The largest of the marine parks in the USA, Biscayne National Park covers 700 km2 (270.2 sq mi). It lies 33.7 km (21 mi) east of the Everglades National Park in Florida and was designated as a national park in 1980. The climate is classed as subtropical – sunshine all year round with humidity in summer and dry, mild winters. The park is around 95% water and protects Biscayne Bay and the third largest living coral reef in the world.
Along the bay’s shoreline runs the longest stretch of mangrove forest on Florida’s east coast, home to species of rare plant life such as the semaphore prickly pear cactus and the endangered Sargent’s Palm. The park is also a natural habitat for rare and endangered creatures such as the Shaus Swallowtail butterfly, the least tern (bird), and if you are lucky, loggerhead and hawksbill sea turtles, which use the few sandy beaches in the park to lay their eggs.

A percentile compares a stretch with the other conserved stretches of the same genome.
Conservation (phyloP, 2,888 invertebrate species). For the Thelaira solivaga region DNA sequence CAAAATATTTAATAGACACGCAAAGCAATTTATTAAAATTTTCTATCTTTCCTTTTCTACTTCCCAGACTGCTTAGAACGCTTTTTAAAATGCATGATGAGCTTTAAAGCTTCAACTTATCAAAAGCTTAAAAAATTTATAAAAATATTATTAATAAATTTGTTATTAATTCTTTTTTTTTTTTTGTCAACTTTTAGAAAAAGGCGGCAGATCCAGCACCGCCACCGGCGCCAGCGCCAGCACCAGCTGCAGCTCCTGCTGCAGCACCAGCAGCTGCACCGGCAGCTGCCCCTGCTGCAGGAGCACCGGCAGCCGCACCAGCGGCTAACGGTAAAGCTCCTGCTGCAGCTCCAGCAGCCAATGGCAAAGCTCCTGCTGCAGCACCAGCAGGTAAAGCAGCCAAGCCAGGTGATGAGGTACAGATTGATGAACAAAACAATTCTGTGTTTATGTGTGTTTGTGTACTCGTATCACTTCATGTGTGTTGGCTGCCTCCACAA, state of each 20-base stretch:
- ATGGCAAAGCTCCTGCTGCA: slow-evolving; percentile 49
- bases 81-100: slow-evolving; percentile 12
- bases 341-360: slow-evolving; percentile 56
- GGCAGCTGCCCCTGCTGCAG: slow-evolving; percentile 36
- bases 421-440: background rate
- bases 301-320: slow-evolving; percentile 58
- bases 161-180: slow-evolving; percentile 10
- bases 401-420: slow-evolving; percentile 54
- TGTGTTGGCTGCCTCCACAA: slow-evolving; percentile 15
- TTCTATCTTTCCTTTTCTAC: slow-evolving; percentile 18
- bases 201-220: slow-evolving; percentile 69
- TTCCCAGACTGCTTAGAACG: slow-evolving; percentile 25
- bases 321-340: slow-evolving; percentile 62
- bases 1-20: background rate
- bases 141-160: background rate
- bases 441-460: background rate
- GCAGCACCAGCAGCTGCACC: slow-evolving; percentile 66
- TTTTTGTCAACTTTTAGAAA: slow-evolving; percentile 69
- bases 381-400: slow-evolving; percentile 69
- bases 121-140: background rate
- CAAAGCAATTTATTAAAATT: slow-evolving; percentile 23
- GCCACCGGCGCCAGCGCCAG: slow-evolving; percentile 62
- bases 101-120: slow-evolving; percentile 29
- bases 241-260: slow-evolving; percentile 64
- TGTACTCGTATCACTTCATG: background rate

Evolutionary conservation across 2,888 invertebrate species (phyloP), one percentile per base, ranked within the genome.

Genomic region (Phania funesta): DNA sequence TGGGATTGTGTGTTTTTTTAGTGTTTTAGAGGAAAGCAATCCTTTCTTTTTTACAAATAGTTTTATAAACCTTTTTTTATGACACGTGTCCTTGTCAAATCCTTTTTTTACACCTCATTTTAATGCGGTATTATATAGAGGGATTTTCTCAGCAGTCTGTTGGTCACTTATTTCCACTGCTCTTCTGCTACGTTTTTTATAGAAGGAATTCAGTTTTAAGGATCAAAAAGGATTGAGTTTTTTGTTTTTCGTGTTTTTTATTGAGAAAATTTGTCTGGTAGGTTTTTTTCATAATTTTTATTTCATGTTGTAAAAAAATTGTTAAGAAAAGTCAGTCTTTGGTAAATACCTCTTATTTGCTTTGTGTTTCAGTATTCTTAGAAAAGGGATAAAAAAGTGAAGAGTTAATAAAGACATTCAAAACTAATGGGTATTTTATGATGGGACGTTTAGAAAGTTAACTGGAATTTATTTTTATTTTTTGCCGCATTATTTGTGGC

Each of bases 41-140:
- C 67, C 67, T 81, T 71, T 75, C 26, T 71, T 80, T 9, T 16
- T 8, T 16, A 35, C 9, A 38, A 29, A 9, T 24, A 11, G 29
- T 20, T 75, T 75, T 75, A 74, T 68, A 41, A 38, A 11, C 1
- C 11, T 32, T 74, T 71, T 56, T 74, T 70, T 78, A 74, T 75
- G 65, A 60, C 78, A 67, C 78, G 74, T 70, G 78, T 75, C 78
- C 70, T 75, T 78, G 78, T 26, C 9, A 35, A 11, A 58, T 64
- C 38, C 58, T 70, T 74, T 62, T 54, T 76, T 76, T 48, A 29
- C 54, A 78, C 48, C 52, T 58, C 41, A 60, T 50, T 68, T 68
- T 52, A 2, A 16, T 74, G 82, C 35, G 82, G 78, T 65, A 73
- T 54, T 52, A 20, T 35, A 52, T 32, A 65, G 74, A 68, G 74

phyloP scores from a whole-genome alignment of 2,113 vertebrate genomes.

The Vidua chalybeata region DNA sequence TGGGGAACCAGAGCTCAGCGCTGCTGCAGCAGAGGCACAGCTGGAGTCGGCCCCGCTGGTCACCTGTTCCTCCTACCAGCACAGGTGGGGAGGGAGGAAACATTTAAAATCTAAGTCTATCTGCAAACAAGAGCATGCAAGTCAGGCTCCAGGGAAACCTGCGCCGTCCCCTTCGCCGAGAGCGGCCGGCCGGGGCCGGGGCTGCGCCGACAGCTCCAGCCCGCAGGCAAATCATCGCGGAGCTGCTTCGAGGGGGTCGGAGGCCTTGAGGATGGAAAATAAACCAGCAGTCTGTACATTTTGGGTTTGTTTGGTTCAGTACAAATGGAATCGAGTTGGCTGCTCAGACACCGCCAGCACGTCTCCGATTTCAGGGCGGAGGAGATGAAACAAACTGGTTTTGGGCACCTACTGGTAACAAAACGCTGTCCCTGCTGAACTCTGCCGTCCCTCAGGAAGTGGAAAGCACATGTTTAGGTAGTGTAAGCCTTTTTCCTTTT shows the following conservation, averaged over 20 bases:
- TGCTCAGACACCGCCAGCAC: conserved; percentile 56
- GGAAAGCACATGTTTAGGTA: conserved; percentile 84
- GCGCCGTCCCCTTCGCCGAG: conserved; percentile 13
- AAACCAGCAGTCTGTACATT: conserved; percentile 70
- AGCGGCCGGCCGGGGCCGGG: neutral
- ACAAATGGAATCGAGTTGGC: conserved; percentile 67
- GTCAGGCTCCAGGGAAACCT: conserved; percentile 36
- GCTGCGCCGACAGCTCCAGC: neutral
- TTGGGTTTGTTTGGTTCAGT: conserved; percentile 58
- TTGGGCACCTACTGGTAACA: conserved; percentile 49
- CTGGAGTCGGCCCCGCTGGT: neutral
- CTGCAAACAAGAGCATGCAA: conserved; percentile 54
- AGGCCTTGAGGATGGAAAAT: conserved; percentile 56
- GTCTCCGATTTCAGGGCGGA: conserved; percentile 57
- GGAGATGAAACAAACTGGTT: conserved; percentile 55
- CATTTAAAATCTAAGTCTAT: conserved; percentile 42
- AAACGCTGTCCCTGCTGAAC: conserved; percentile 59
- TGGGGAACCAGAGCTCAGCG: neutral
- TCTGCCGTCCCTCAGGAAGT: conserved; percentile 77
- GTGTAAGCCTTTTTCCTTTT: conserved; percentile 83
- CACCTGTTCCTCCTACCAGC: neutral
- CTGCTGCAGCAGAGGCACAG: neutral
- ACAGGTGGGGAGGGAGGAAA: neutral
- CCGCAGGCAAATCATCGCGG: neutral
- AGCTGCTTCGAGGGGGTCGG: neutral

The park is also one of the few remaining habitats for the threatened American Crocodile, of which overall there are only around 2,000 left in the United States.
Unsurprisingly, activities in the park are focused on the water: boating is an ideal way to explore its natural wonders, and canoers and kayakers can explore the lagoons, creeks and channels which are too shallow to be accessible to larger boats. Snorkelers and scuba divers will be rewarded with spectacular views of the underwater living coral reefs, remarkably preserved, and the marine life that lives there. There’s also a maritime heritage trail to explore some of the many shipwrecks dating back to the 1870s.